The benefits of contributing to an IRA are near universal. This means that most Americans should, at some point, make contributions to an IRA or some other type of retirement plan to help prepare for retirement.
Some don’t like to contribute to retirement plans because it locks it up. This isn’t entirely true. Money in an IRA can be taken out, but the IRS does place a 10 percent penalty on funds taken before age 59 and a half.
The 10 percent penalty is added to the taxation of the IRA distribution. Generally, IRA contributions are tax-deductible and grow unmolested by taxes, when money is taken out of an IRA the IRS taxes it as ordinary income.
Several situations allow IRA owners to access funds earlier than 59 and a half and avoid the penalty. All IRA owners should be aware of the reasons they can avoid paying the penalty for early distributions.
Distributions due to the death of the IRA owner are penalty free. This means the spouse, children, or any other beneficiary can withdraw the funds from an IRA and not have to pay the penalty.
Disability is another reason IRA owners can access funds penalty free. The IRS states those who are totally and permanently disabled will not pay the penalty.
Distributions to pay college expenses are another expense that will be exempt from the penalty. If an IRA owner pays for college expenses for themselves a spouse or child, there is no penalty. Qualified college expenses used to be only tuition and fees, but now include books, room and board, among other costs.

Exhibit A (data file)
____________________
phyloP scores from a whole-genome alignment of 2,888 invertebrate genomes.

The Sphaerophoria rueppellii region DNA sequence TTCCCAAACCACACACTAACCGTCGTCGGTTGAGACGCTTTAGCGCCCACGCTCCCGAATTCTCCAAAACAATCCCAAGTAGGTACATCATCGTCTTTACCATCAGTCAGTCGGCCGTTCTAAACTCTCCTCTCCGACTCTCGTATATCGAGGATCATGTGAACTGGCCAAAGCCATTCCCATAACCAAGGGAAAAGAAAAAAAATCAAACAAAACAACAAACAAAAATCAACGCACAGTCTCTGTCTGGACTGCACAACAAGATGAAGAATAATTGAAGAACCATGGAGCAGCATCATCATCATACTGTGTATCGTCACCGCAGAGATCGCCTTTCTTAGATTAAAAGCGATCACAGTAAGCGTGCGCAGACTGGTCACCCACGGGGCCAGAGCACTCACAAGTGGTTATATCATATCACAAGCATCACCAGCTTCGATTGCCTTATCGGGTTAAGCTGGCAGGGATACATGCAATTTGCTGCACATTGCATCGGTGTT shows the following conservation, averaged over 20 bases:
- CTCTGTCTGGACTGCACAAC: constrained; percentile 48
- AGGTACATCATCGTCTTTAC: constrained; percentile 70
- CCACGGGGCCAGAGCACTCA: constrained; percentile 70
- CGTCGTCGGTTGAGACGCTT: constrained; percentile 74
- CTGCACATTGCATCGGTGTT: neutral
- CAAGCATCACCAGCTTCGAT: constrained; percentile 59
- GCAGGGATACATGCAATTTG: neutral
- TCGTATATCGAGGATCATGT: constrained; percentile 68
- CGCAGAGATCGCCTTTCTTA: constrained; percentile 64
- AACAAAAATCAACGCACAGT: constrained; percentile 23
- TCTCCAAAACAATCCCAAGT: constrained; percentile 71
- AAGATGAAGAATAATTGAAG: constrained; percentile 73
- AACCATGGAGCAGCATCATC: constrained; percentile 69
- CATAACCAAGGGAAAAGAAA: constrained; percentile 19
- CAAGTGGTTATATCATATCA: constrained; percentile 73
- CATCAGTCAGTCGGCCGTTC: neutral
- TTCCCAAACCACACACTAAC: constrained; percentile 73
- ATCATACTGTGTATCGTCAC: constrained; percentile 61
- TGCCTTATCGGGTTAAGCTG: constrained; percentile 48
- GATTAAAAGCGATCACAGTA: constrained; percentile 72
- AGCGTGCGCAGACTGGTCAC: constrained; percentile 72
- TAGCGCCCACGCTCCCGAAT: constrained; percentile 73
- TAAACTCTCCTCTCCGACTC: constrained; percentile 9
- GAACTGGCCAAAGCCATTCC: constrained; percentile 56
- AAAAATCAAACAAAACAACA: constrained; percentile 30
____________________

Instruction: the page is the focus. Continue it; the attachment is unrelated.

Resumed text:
When an IRA owner is unemployed, they can use early IRA distributions to pay for health insurance premiums. Certain unreimbursed medical costs can also avoid the penalty, but these are subject to thresholds.
There is a rule called 72T that can help IRA owners avoid penalty. If the IRA owner takes equal periodic payments, they can access IRA funds early and are not limited in how they use the money.
Some expenses incurred by military reservists called to active duty may also qualify for exemptions.
Distributions required by divorce are also exempt from the penalty. This requires an official divorce decree which states the distribution is due to divorce. IRA distributions taken without a divorce decree will be penalized.
I cannot emphasize enough the difference between the taxation of the distribution and the penalty. The exemptions listed above are ways to avoid the penalty, not taxation. Normal distributions from Traditional and Rollover IRAs will still be taxable.
Each of the exemptions listed above also has small details that need to be examined before they are utilized. There are also different types of IRAs and other retirement accounts that can have different rules or slight differences than regular IRAs for early distributions. Discuss any early distribution with a qualified tax expert.